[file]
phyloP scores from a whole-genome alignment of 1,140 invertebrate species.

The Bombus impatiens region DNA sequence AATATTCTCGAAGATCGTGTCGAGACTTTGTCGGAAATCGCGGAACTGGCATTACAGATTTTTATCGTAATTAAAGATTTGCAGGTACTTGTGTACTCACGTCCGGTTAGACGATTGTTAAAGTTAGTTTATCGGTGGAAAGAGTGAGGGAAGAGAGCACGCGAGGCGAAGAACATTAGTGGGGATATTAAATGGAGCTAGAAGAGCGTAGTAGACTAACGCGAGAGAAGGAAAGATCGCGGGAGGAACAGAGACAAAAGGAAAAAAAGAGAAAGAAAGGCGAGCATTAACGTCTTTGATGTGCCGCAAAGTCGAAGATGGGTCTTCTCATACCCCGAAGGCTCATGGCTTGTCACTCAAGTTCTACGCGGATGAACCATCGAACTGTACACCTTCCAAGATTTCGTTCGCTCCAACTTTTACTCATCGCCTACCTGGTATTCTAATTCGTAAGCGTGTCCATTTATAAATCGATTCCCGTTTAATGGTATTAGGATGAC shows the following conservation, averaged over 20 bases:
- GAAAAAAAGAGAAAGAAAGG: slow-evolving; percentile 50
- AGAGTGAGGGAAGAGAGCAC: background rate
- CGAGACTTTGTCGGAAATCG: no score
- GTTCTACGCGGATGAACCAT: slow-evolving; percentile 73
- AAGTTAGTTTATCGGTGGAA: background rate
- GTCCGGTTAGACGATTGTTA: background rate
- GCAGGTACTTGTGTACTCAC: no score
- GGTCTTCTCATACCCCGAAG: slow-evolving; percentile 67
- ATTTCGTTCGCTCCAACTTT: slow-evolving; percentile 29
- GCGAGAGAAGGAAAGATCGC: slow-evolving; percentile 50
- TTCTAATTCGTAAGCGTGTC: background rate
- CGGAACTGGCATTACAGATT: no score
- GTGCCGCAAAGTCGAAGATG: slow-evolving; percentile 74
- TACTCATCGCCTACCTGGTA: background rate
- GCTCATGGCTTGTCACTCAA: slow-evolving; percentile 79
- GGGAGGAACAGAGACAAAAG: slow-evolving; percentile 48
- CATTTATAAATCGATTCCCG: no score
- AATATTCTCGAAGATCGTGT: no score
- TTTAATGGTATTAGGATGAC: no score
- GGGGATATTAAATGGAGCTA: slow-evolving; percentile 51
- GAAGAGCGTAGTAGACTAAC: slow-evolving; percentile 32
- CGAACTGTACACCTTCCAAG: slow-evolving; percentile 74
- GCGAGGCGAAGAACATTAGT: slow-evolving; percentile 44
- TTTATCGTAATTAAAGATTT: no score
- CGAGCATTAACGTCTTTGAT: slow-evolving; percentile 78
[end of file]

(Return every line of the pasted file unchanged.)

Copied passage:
phyloP scores from a whole-genome alignment of 1,140 invertebrate species.

The Bombus impatiens region DNA sequence AATATTCTCGAAGATCGTGTCGAGACTTTGTCGGAAATCGCGGAACTGGCATTACAGATTTTTATCGTAATTAAAGATTTGCAGGTACTTGTGTACTCACGTCCGGTTAGACGATTGTTAAAGTTAGTTTATCGGTGGAAAGAGTGAGGGAAGAGAGCACGCGAGGCGAAGAACATTAGTGGGGATATTAAATGGAGCTAGAAGAGCGTAGTAGACTAACGCGAGAGAAGGAAAGATCGCGGGAGGAACAGAGACAAAAGGAAAAAAAGAGAAAGAAAGGCGAGCATTAACGTCTTTGATGTGCCGCAAAGTCGAAGATGGGTCTTCTCATACCCCGAAGGCTCATGGCTTGTCACTCAAGTTCTACGCGGATGAACCATCGAACTGTACACCTTCCAAGATTTCGTTCGCTCCAACTTTTACTCATCGCCTACCTGGTATTCTAATTCGTAAGCGTGTCCATTTATAAATCGATTCCCGTTTAATGGTATTAGGATGAC shows the following conservation, averaged over 20 bases:
- GAAAAAAAGAGAAAGAAAGG: slow-evolving; percentile 50
- AGAGTGAGGGAAGAGAGCAC: background rate
- CGAGACTTTGTCGGAAATCG: no score
- GTTCTACGCGGATGAACCAT: slow-evolving; percentile 73
- AAGTTAGTTTATCGGTGGAA: background rate
- GTCCGGTTAGACGATTGTTA: background rate
- GCAGGTACTTGTGTACTCAC: no score
- GGTCTTCTCATACCCCGAAG: slow-evolving; percentile 67
- ATTTCGTTCGCTCCAACTTT: slow-evolving; percentile 29
- GCGAGAGAAGGAAAGATCGC: slow-evolving; percentile 50
- TTCTAATTCGTAAGCGTGTC: background rate
- CGGAACTGGCATTACAGATT: no score
- GTGCCGCAAAGTCGAAGATG: slow-evolving; percentile 74
- TACTCATCGCCTACCTGGTA: background rate
- GCTCATGGCTTGTCACTCAA: slow-evolving; percentile 79
- GGGAGGAACAGAGACAAAAG: slow-evolving; percentile 48
- CATTTATAAATCGATTCCCG: no score
- AATATTCTCGAAGATCGTGT: no score
- TTTAATGGTATTAGGATGAC: no score
- GGGGATATTAAATGGAGCTA: slow-evolving; percentile 51
- GAAGAGCGTAGTAGACTAAC: slow-evolving; percentile 32
- CGAACTGTACACCTTCCAAG: slow-evolving; percentile 74
- GCGAGGCGAAGAACATTAGT: slow-evolving; percentile 44
- TTTATCGTAATTAAAGATTT: no score
- CGAGCATTAACGTCTTTGAT: slow-evolving; percentile 78